"It's good TV, man, get the ratings up," Paul said. "We don't want any blowouts. There's a reason we finished 4-5 (in the Western Conference standings) with one game between us. We have a lot of competitive guys that don't give up in this series. We have two teams that are going to fight until the end."

    In their breakthrough season since pairing Paul with Griffin, the Clippers need one more victory to win their second playoff series since the erstwhile Buffalo Braves moved to California. Los Angeles beat Denver in the first round in 2006, but hadn't been back to the postseason until this spring.

    Caron Butler, playing with a broken bone in his left hand, scored 14 points for the Clippers, who still can't be comfortable after getting outrebounded 47-36 and giving away a big late lead.

    After the Clippers rallied from big fourth-quarter deficits in their first two victories, Memphis rallied to 85-83 on Zach Randolph's jumper with 1:25 left. Gay hit the tying jumper in the final minute of regulation, and Paul drove for the go-ahead layup — his only points of the fourth quarter — before Randolph coolly hit two tying free throws with 20.4 seconds left.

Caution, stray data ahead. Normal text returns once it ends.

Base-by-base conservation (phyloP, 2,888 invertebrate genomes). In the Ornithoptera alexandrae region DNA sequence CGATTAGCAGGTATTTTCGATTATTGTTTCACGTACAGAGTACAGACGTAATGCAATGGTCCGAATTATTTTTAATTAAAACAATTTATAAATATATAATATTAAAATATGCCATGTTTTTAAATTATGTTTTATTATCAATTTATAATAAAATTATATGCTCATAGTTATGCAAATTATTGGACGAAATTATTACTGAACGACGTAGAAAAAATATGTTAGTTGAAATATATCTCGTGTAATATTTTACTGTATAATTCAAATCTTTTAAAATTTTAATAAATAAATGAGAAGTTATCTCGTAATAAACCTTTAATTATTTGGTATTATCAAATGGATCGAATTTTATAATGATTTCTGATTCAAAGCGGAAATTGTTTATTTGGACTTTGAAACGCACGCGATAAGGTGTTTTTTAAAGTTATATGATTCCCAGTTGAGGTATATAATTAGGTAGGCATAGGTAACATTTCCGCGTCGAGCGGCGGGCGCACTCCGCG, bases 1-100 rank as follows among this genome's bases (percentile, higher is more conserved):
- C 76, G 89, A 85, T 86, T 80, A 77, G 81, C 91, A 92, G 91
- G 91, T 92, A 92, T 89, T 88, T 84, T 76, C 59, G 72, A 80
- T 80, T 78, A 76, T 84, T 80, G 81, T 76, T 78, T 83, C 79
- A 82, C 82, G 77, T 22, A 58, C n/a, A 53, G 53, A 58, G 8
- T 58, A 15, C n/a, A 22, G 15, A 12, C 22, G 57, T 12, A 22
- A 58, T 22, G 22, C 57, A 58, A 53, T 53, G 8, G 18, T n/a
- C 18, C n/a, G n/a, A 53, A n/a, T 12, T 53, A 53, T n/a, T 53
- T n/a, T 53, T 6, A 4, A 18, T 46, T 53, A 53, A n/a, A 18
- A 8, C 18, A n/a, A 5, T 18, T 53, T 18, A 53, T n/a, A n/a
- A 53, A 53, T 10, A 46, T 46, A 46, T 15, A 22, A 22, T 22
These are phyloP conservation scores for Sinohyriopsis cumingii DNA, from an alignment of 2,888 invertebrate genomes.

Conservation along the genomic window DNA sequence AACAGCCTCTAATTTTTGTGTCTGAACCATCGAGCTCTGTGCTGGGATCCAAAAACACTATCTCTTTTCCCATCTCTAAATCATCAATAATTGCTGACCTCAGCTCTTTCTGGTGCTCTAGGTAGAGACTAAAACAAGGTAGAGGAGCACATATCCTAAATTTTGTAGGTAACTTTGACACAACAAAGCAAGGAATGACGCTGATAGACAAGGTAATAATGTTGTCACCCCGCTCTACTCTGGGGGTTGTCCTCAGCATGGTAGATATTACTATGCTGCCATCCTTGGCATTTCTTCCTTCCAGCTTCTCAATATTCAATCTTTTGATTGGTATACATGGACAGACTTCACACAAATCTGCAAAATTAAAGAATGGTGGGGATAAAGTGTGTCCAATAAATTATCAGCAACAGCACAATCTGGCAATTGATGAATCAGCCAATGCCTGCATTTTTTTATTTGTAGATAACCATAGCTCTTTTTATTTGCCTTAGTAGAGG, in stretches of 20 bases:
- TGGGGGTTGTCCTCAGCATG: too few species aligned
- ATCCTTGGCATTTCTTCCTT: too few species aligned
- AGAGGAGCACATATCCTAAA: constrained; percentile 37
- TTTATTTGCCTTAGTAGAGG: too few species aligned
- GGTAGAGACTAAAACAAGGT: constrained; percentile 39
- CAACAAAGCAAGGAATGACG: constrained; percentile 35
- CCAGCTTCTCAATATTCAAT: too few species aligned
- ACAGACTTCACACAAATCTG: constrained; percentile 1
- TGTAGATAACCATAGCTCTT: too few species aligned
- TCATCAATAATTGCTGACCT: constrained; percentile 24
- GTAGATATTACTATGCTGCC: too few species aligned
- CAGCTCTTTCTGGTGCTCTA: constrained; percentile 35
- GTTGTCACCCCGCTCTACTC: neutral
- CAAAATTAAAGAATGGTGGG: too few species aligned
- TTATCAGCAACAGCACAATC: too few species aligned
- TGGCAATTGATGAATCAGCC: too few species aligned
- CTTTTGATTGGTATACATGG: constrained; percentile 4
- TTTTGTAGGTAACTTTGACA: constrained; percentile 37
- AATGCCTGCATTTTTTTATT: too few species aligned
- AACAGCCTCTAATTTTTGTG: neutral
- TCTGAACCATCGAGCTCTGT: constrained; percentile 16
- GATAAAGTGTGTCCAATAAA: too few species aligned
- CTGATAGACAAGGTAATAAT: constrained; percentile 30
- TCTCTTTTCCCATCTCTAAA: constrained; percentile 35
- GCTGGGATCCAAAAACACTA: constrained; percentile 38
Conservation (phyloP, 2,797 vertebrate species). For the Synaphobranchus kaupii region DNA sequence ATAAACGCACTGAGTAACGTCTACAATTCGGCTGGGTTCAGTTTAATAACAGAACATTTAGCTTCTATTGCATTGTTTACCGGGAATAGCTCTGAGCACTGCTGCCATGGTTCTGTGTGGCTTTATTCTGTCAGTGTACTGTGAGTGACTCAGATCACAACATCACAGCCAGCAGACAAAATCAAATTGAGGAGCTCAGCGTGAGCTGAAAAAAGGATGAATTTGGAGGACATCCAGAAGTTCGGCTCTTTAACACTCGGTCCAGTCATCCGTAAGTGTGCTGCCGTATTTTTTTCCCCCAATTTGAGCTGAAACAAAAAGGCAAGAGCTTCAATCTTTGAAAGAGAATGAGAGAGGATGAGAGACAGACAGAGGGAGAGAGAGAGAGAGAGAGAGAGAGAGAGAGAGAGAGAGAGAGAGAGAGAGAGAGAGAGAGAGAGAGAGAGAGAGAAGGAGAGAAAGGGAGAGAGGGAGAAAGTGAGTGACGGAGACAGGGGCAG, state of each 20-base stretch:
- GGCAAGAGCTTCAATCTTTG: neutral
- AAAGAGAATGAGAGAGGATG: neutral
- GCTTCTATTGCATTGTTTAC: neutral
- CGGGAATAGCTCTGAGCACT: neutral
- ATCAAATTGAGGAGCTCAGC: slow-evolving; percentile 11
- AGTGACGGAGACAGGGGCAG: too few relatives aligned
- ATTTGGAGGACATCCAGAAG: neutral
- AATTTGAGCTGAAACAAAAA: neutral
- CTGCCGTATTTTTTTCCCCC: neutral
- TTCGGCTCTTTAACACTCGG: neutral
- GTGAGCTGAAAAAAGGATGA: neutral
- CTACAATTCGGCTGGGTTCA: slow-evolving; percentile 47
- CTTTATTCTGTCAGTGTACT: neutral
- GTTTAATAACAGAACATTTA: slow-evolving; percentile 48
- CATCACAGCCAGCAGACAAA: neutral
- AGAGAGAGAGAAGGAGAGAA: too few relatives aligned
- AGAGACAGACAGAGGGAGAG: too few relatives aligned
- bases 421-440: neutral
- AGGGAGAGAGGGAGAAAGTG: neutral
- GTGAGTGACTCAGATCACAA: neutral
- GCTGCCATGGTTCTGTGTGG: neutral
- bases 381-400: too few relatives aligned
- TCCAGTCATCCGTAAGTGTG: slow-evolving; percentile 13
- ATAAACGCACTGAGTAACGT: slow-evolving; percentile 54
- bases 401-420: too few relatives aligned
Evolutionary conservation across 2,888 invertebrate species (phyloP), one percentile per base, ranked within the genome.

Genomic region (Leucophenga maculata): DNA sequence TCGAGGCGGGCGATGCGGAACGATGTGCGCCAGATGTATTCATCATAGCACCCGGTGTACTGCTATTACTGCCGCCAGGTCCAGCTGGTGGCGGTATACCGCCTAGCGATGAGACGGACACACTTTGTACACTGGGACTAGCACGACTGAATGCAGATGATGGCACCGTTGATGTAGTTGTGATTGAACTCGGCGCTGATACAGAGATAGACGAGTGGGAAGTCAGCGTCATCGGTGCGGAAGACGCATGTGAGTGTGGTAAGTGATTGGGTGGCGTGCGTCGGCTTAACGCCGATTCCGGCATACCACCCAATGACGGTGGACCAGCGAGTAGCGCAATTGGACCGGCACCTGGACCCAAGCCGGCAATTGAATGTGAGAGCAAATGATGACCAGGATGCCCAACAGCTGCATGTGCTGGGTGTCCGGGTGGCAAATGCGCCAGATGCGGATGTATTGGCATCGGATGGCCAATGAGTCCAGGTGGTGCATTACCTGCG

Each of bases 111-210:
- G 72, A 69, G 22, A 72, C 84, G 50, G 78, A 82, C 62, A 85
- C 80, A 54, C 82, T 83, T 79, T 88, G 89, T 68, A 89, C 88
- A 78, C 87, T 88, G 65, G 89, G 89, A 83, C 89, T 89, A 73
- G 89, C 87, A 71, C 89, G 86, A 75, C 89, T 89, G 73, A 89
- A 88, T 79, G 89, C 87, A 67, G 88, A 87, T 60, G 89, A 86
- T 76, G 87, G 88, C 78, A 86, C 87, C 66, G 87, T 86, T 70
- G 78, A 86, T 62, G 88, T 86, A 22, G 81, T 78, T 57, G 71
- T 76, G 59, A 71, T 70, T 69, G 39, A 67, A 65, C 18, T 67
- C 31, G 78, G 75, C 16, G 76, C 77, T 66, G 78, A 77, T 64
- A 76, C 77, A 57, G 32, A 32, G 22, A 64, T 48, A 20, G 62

Paul couldn't get a shot on the final possession of regulation, with Tony Allen and Gay swarming him — but he didn't quit.

    "It's Chris Paul. He made his name off doing that," Gay said. "He's a tough guard. We can try and make it tougher on him, but still he's going to make plays and make his teammates better. That's what he's been doing."

    The Clippers led 95-89 when Griffin fouled out, and the Grizzlies trimmed it to two points on jumpers by Conley and Gay. Paul went to work, shaking loose from defenders and hitting back-to-back jumpers sandwiching a turnover by Conley.

    "Defensively in the overtime, we got three stops in a row, and Chris came down and hit big shot after big shot," Griffin said. "We keep telling ourselves, and we've said this all year, it starts on defense for us."

    Fans filled Staples Center well before tipoff, donning their giveaway red T-shirts and standing to cheer on the majority of Los Angeles' possessions. They raised Staples Center's intensity to a level it hadn't seen since ... well, Sunday, when the Los Angeles Kings' fans roared throughout their second-round NHL clincher over St. Louis.

    The tone was set in the first quarter: In a scintillating 2½-minute stretch, the teams combined for six 3-pointers, an alley-oop from Paul to DeAndre Jordan and a technical foul for Gay. Butler, who broke his hand in the opener and sat out Game 2 before surprisingly returning for Game 3, scored 11 points and checked out to a standing ovation in the first quarter.

    Memphis kept constant pressure on Griffin, forcing the two-time All-Star to be resourceful while keeping his temper in check. Randolph got a technical foul in the second quarter when he fouled Griffin roughly on the shoulder and then chest-bumped him, but Griffin only chuckled while Randolph, the former Clippers big man, was pulled away from him.

    The Grizzlies got tough, but the NBA's leaders in steals didn't get a single steal in the first half.